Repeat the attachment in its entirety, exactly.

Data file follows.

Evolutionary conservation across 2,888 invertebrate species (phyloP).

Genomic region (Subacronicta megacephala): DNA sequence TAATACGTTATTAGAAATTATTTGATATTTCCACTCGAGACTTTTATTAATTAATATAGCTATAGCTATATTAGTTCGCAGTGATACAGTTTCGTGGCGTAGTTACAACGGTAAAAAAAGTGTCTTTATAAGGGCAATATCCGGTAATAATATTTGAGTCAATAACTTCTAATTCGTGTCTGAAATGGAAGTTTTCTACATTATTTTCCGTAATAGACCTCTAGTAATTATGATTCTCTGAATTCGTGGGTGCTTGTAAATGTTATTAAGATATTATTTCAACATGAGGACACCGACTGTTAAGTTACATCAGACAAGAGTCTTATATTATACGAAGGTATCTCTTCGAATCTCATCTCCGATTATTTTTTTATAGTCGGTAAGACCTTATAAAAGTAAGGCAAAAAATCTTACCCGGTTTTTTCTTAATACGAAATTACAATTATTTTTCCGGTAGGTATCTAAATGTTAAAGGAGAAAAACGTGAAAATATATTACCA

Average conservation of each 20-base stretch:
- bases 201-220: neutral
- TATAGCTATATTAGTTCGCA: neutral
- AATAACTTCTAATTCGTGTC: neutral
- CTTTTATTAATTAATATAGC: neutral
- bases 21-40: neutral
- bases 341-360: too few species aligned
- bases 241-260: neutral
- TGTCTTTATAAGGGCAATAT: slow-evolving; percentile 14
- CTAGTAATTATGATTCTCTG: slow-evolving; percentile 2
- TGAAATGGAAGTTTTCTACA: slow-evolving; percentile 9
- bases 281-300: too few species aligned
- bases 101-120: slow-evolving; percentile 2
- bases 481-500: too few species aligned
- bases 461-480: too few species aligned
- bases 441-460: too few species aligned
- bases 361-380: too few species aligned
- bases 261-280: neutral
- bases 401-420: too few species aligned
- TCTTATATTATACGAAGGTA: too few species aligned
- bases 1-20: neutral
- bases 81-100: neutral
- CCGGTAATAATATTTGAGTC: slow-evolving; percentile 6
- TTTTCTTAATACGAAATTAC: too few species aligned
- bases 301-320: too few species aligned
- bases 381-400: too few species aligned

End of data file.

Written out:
Evolutionary conservation across 2,888 invertebrate species (phyloP).

Genomic region (Subacronicta megacephala): DNA sequence TAATACGTTATTAGAAATTATTTGATATTTCCACTCGAGACTTTTATTAATTAATATAGCTATAGCTATATTAGTTCGCAGTGATACAGTTTCGTGGCGTAGTTACAACGGTAAAAAAAGTGTCTTTATAAGGGCAATATCCGGTAATAATATTTGAGTCAATAACTTCTAATTCGTGTCTGAAATGGAAGTTTTCTACATTATTTTCCGTAATAGACCTCTAGTAATTATGATTCTCTGAATTCGTGGGTGCTTGTAAATGTTATTAAGATATTATTTCAACATGAGGACACCGACTGTTAAGTTACATCAGACAAGAGTCTTATATTATACGAAGGTATCTCTTCGAATCTCATCTCCGATTATTTTTTTATAGTCGGTAAGACCTTATAAAAGTAAGGCAAAAAATCTTACCCGGTTTTTTCTTAATACGAAATTACAATTATTTTTCCGGTAGGTATCTAAATGTTAAAGGAGAAAAACGTGAAAATATATTACCA

Average conservation of each 20-base stretch:
- bases 201-220: neutral
- TATAGCTATATTAGTTCGCA: neutral
- AATAACTTCTAATTCGTGTC: neutral
- CTTTTATTAATTAATATAGC: neutral
- bases 21-40: neutral
- bases 341-360: too few species aligned
- bases 241-260: neutral
- TGTCTTTATAAGGGCAATAT: slow-evolving; percentile 14
- CTAGTAATTATGATTCTCTG: slow-evolving; percentile 2
- TGAAATGGAAGTTTTCTACA: slow-evolving; percentile 9
- bases 281-300: too few species aligned
- bases 101-120: slow-evolving; percentile 2
- bases 481-500: too few species aligned
- bases 461-480: too few species aligned
- bases 441-460: too few species aligned
- bases 361-380: too few species aligned
- bases 261-280: neutral
- bases 401-420: too few species aligned
- TCTTATATTATACGAAGGTA: too few species aligned
- bases 1-20: neutral
- bases 81-100: neutral
- CCGGTAATAATATTTGAGTC: slow-evolving; percentile 6
- TTTTCTTAATACGAAATTAC: too few species aligned
- bases 301-320: too few species aligned
- bases 381-400: too few species aligned